According to the Social Security Organisation (Socso), nearly 90,000 Malaysians have lost their jobs so far this year. Socso CEO Mohammed Azman Aziz said the organisation had received reports on 89,596 cases of loss of employment as of Oct 22, with an average of nearly 10,000 cases every month.
“This represents an increase of 278% compared with 2019. “If this trend continues, loss of employment cases are estimated to be more than 100,000 by the end of 2020.
The organisation observed that the alarming figure started to increase in May when the government implemented the Conditional Movement Control Order (CMCO) and continued to spike in July when the recovery MCO commenced. However, the trend started to stabilise in mid-July.
Manufacturing sector had been the worst-hit, followed by accommodation and food and beverage industry
The data shown that the manufacturing sector had been the worst-hit, with 20,492 job losses, making up 23% of cases. The second highest job losses is accommodation and food and beverage industry with 13,053 cases (15%) and the retail industry with 12,450 cases (14%).
From the total cases recorded, 58% of job losses were recorded in the Klang Valley, whereas Selangor and Kuala Lumpur seeing 27,619 and 23,882 cases of loss of employment respectively. Penang was third-highest in the country, with 9,489 cases, or 11% of the total.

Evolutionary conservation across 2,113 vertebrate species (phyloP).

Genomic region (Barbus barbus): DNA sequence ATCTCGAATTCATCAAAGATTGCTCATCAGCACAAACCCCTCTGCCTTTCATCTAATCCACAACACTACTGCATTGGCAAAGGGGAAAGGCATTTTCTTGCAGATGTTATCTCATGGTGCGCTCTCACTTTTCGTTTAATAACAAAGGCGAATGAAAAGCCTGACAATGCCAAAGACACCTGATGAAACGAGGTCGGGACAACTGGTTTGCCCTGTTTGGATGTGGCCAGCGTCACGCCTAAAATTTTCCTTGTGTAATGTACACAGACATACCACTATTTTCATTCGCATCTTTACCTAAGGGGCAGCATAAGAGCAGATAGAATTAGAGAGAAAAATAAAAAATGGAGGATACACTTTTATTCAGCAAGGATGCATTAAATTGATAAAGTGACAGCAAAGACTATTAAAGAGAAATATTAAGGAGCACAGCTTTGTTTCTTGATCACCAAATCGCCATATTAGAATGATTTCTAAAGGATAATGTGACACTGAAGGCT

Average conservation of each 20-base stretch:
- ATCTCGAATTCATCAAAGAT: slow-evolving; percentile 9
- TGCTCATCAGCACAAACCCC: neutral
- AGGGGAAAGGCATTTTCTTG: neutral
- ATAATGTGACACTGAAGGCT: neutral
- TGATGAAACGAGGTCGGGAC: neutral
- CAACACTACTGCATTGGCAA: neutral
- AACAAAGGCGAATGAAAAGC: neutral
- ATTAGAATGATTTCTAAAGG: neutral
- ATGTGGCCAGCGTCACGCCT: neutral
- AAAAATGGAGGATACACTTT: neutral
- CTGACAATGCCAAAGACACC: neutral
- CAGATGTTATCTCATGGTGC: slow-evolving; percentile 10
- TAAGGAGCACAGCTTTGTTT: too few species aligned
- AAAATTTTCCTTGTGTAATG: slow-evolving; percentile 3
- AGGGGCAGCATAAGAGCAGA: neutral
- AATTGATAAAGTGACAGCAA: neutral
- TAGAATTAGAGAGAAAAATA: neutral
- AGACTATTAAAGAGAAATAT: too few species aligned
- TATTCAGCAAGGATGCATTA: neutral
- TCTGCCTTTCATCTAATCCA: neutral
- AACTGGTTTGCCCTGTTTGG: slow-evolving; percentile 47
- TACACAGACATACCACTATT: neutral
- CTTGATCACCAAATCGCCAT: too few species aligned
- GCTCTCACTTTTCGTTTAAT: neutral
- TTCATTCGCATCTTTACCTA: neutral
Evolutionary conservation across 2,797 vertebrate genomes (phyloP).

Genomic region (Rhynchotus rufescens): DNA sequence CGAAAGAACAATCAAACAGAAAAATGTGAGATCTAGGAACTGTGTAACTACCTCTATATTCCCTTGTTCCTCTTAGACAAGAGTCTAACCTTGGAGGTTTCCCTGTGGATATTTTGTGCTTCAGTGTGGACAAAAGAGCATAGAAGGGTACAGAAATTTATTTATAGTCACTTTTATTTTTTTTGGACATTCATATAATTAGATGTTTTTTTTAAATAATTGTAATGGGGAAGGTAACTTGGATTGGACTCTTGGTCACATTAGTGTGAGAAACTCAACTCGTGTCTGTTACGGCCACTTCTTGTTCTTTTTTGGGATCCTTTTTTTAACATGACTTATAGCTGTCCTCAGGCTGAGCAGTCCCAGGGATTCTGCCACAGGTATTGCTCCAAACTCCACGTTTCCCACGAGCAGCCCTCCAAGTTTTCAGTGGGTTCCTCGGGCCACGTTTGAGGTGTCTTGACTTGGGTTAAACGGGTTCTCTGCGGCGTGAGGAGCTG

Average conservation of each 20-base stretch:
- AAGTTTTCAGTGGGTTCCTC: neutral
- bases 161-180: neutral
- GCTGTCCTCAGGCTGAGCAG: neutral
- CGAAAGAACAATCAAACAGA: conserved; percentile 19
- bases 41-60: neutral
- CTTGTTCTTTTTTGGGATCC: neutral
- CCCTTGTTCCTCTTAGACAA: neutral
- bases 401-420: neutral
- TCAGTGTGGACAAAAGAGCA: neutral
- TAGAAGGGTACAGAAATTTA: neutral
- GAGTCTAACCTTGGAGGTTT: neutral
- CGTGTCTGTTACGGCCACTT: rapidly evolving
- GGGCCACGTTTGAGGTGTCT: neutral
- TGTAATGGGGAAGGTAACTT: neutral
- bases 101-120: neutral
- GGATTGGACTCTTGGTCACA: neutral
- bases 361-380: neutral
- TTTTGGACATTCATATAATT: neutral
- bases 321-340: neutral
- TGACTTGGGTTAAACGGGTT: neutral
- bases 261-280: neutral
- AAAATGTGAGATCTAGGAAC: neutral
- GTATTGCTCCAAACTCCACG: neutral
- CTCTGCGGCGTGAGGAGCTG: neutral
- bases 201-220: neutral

The professional category is the most affected with 23,022 cases in total
“In terms of occupation, the professional category is the most affected, with 23,022 (26%) cases, followed by technician jobs with 17,240 (19%) and managerial positions with 11,762 (13%),” Azman said.
He also stated that the third wave as we are experiencing currently had caused huge uncertainty in the labour market. If we can avoid a full lockdown and the economy recovers, Socso expects 20,000 – 25,000 job losses in the first quarter of 2021.
He predicts the unemployment rate by year-end or in 1Q21 could be between 4% and 4.5%, although these figures were uncertain.
Socso had implemented various active labour market policies to help stabilise the unemployment rate
One of the factors influencing Malaysia’s unemployment rate was active government intervention through programmes like Prihatin, Penjana and Kita Prihatin. Besides, Socso had also implemented various active labour market policies to stabilise the unemployment rate, including the Hiring Incentive Programme (Penjana Kerjaya) and the wage subsidy scheme.
Furthermore, another factor that greatly influencing the unemployment rate was Malaysia’s ability to contain the pandemic while sustaining economic activities. He believes the unemployment rates can be further reduced if new graduates and school-leavers who will enter the labour market this year take part in reskilling and upskilling programmes.